Judy Moore, B.S.

Current blood banking policies in the United States require screening blood donors for behaviors that might increase their risk of infectious disease and then deferring them if necessary. Donor blood is also screened by serological and nucleic acid tests for various known transfusion-transmissible diseases to ensure safety and protect the transfusion recipients. The present tests required in the United States are for detection of HBV, HCV, HIV-1/2, HTLV-I/II, Syphilis, WNV, and Chagas disease.1 However, these are just a few of the possible transfusion-transmissible diseases and deciding whether to screen or test for a disease can be difficult and includes many factors. 

AIDS serves as an example of the challenge of meeting an emerging threat. When AIDS was first recognized in the United States in 1981, the causative agent was unknown, as well as how it was transmitted. There was also disagreement in the medical and governing agencies about how to respond. This uncertainty and lack of consensus delayed strong action to protect the nation’s blood supply in the immediate years following AIDS discovery.2 As a result, many people contracted AIDS from transfusion of blood products. Exact numbers during this time are not available, but a 1991 study estimated that over 2000 recipients were infected by HIV-1 from 1978 to 1984 at one San Francisco blood bank alone.3

To avoid this outcome in the future when responding to emerging infectious diseases (EIDs), retrospective analyses showed how the process could be improved. Committees were formed and recommendations given to develop a more systematic approach of defining and prioritizing EIDs and determining the appropriate response or interventions.4 

In 2009, the Transfusion Transmitted Diseases Committee from AABB, published a supplement that identified and characterized 68 EIDs that posed varying degrees of risk to transfusion safety and of which current interventions are inadequate.5,6 Since that time, six more EIDs were added along with fourteen updates.7 The AABB’s goal was to provide a set of tools for the blood bank industry which in the United States has more than 70 blood suppliers.8 The supplement defines EIDs as infectious diseases with increasing incidence in the last 20 years or have the potential to increase. They can emerge as new human infections perhaps from crossover zoonotic infections or they can be known agents which have expanded into new areas. They can also be existing human pathogens that have recently been recognized or agents that are re-emerging in areas once controlled. They pose a potential threat to transfusion safety if they have an asymptomatic blood-borne phase, if they can persist in stored blood products, and if they can infect intravenously.6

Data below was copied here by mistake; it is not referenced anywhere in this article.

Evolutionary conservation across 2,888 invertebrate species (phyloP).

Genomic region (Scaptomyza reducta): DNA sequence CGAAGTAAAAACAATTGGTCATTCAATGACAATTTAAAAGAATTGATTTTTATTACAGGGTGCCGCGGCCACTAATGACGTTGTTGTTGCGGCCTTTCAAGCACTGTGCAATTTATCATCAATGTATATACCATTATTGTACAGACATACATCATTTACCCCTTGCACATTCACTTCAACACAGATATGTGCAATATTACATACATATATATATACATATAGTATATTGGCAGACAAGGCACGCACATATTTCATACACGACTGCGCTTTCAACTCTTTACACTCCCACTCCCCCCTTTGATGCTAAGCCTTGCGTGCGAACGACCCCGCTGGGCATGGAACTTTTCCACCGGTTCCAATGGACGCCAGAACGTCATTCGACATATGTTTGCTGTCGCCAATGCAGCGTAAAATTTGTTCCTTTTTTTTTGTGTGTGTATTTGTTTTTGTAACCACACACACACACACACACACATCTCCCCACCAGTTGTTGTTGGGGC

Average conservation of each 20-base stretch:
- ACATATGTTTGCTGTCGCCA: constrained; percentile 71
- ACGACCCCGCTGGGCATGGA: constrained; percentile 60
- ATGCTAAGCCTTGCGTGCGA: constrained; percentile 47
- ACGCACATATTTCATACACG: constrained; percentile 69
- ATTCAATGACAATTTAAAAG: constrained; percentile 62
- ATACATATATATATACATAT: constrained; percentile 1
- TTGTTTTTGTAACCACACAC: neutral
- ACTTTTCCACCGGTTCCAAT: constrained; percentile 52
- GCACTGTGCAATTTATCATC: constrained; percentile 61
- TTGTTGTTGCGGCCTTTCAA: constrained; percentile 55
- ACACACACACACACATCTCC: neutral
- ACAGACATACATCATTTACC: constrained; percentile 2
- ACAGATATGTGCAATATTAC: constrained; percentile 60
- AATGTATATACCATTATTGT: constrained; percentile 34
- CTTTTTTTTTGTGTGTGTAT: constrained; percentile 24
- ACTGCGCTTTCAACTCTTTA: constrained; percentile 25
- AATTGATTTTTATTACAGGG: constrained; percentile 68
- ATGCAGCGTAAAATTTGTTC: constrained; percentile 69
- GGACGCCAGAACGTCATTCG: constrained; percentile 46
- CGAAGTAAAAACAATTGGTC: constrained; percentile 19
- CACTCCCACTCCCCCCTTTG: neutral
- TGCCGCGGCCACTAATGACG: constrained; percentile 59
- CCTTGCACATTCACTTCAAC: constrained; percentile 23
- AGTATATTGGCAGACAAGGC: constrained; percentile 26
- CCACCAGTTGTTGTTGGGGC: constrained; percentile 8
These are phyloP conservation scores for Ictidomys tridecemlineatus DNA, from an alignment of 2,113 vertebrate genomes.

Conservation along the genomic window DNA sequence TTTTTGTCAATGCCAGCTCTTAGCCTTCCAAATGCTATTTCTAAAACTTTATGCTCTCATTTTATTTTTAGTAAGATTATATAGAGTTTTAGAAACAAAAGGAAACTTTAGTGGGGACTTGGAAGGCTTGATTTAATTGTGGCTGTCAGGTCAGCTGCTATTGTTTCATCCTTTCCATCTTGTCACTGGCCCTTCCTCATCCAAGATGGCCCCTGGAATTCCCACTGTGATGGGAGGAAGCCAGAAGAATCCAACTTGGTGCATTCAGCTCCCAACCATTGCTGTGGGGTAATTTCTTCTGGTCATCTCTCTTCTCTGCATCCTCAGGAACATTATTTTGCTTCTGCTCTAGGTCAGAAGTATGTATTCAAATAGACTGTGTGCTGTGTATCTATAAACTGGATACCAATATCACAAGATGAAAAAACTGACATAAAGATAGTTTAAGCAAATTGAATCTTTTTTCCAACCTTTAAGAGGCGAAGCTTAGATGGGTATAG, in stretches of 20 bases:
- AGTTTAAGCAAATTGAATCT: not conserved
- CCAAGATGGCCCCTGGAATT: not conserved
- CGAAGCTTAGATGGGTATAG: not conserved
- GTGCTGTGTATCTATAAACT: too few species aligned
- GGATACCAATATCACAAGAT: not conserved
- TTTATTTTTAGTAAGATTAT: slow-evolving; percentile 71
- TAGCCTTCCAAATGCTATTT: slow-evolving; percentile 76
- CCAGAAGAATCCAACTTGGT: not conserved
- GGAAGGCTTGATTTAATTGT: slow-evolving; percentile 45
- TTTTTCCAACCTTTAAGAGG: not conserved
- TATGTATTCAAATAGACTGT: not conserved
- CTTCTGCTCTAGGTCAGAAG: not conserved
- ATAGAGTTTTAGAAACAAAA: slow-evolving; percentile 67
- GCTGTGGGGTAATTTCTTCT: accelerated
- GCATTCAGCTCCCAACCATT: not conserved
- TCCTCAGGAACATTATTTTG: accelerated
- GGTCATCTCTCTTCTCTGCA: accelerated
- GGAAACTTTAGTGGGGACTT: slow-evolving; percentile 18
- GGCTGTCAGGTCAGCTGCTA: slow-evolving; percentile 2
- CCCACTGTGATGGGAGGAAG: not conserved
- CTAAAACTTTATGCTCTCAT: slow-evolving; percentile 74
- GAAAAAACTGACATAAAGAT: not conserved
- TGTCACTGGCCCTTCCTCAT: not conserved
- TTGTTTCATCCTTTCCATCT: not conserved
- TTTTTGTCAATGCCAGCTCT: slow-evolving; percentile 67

The supplement also describes a priority or ranking system of red, orange, yellow, or white to help assess the risk of each of the EIDs. The ranking is based on scientific and epidemiologic evidence of risk to blood safety and public perceptions and concerns regarding the risk. Protecting the blood supply depends not only on the underlying science but also on the more subjective expectations of society. High public perception of risk tends to lead to a public demand for action to reduce the risk.6 A recent example of this is Zika virus in which the FDA in 2016 advised that all blood products should be screened for Zika using investigational tests for the time being. Dr. Susan Stramer of the American Red Cross suggests this policy is likely prompted more by media attention and public fears than by data.8

Although the rankings have a degree of subjectivity and a different set of reviewers might come to different conclusions, it provides a framework to compare. The red category represents EIDs with the highest priority. They have low to high scientific or epidemiologic evidence and have varying levels of public perception but may cause severe clinical disease. Human variant Creutzfeldt-Jakob disease (vCJD), Dengue viruses (DENV), and Babesia species are in this category. Interestingly, these three diseases are all caused by different types of agents: prion, virus, and protozoa. This demonstrates the variability of EIDs and the challenge of protecting the blood supply from agents with differing biology and life cycles. 

Part 2 of this article will appear in the next issue and will continue the discussion of high-priority EIDs mentioned above.

1. Testing requirements for relevant transfusion-transmitted infections. 21 CFR §610.40.
2. Glynn SA, Busch MP, Dodd RY, et al. Emerging infectious agents and the nation’s blood supply: responding to potential threats in the 21st century. Transfusion 2013;53:438-54. 
3. Busch MP, Young MJ, Samson SM, et al. Risk of human immunodeficiency virus (HIV) transmission by blood transfusions before the implementation of HIV-1 antibody screening. Transfusion 1991;31:4-11.
4. Leveton LB, Sox HC, Stoto MA. HIV and the blood supply: an analysis of crisis decisionmaking. Transfusion 1996;36:919-27.
5. Atrey C, Nakhasi H, Mied P, et al. FDA workshop on emerging infectious diseases: evaluating emerging infectious diseases (EIDs) for transfusion safety. Transfusion 2011;51:1855-71.
6. Stramer SL, Hollinger FB, Katz LM, et al. Emerging infectious disease agents and their potential threat to transfusion safety. Transfusion 2009;49:1S-29S.
7. Stramer SL. Current perspectives in transfusion-transmitted infectious diseases: emerging and re-emerging infections. ISBT Science Series 2014;9:30-6.
8. Fusco L. Maintaining the safety of the blood supply against the threat of emerging transfusion-transmitted diseases. AABB News 2017;19:012-7.